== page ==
A pair of television reporters spent some time in Charlotte this month posing a question that might be uncomfortable to consider.
The team, from the award-winning PBS show “Frontline,” spent about two weeks talking to Charlotte's community and business leaders. Among the larger questions it asked, the Squeeze hears, is this: How does Charlotte reimagine its economic future?
That presumes that there's some reimagining to do, given that we have gone from two bank headquarters to one – with that one, Bank of America, hobbled by the credit crisis.
Has the local economy been irrevocably changed by the recession? We went to the economist who looks closest at the city and the region, UNC Charlotte's John Connaughton.
Are Charlotte's days as a boomtown over?
“No,” he says. “That's crazy. I think we'll have more people employed in the financial, insurance and real estate industries in five years than we do today.”
More? Here's why: When Connaughton does some reimagining, he looks at a city not with a weakened banking spine, but one with more financial power.
“I don't think people realize how the financial industry is going to change,” he says. “It's going to be a lot of power concentrated in a few firms.”
Yes, he acknowledges, one of those firms – Wells Fargo – took over Charlotte-based Wachovia, but he notes that significant regional operations – the Eastern U.S. – will remain here.
“If it's a better-run bank, it could be better for us overall,” Connaughton says.
“It's going to be a giant. We'll have four firms conducting 60 percent of business in the U.S., and one of those – maybe the largest – is Bank of America.”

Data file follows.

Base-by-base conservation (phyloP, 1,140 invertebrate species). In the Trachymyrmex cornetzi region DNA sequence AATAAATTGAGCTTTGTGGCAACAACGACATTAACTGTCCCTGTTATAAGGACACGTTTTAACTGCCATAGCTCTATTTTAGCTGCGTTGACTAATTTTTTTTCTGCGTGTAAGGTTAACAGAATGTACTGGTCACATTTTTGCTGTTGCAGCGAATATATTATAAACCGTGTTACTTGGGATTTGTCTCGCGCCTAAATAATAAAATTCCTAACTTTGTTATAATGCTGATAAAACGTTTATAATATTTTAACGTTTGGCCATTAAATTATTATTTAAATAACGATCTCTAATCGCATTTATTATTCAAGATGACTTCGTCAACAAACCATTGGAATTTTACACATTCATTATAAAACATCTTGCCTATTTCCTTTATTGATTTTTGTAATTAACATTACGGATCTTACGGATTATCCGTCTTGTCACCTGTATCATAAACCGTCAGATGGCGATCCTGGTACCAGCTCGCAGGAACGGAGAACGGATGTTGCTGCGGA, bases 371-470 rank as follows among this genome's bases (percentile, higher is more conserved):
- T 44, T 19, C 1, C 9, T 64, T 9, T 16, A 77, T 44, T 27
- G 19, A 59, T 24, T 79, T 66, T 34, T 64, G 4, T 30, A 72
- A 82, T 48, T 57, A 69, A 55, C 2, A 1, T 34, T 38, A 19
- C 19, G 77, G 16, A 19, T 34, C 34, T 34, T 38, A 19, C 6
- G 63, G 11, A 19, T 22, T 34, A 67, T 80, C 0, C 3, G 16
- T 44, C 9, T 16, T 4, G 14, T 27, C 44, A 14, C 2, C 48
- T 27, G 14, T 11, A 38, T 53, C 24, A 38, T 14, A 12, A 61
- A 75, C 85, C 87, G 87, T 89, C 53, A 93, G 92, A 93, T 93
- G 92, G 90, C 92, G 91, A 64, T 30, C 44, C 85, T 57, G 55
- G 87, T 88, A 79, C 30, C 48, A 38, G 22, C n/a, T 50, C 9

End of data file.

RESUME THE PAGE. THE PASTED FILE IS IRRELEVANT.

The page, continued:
The “Frontline” report on Charlotte will air sometime this spring, producer Ofra Bikel tells the Squeeze. Her intent, she said, was to do a program on the impact the financial crisis has had on people, and she thought Charlotte offered a more intimate connection between banks and citizens than New York, the nation's biggest banking city.
What has she seen thus far? First, that we're a little defensive about the banks.
Actually, not just a little defensive.
“The town is very defensive about the banks,” she says. “I hear a lot of people saying, ‘We have a lot of other industries.' Of course you have.”
She also has seen an outlook here that's similar to Connaughton's – and harder to find in New York. “I think Charlotteans take it better than the people in New York,” she says. “They're very optimistic.”
Such perspectives were a bit surprising to Bikel, who says people are handling the crisis differently here than up North.
“I think Charlotteans take it better than the people in New York,” she says. “They're very optimistic.”
That might be, she speculates, a factor of churches here helping more people sort through their difficulties. But she is unsure.
“I'm a little perplexed, to tell the truth,” she says. “I'm not quite sure what to make of it.”
That's why she'll be returning later this month to conduct more interviews and begin shooting.
We'll tell you what we hear.
Online readers say:
Maybe we should first agree what “boomtown” means. If you think Wells and BOA will go back to paying their employees what they made just last year, you are mistaken.
I would like to see our city's boom slow down so we can concentrate on smart growth....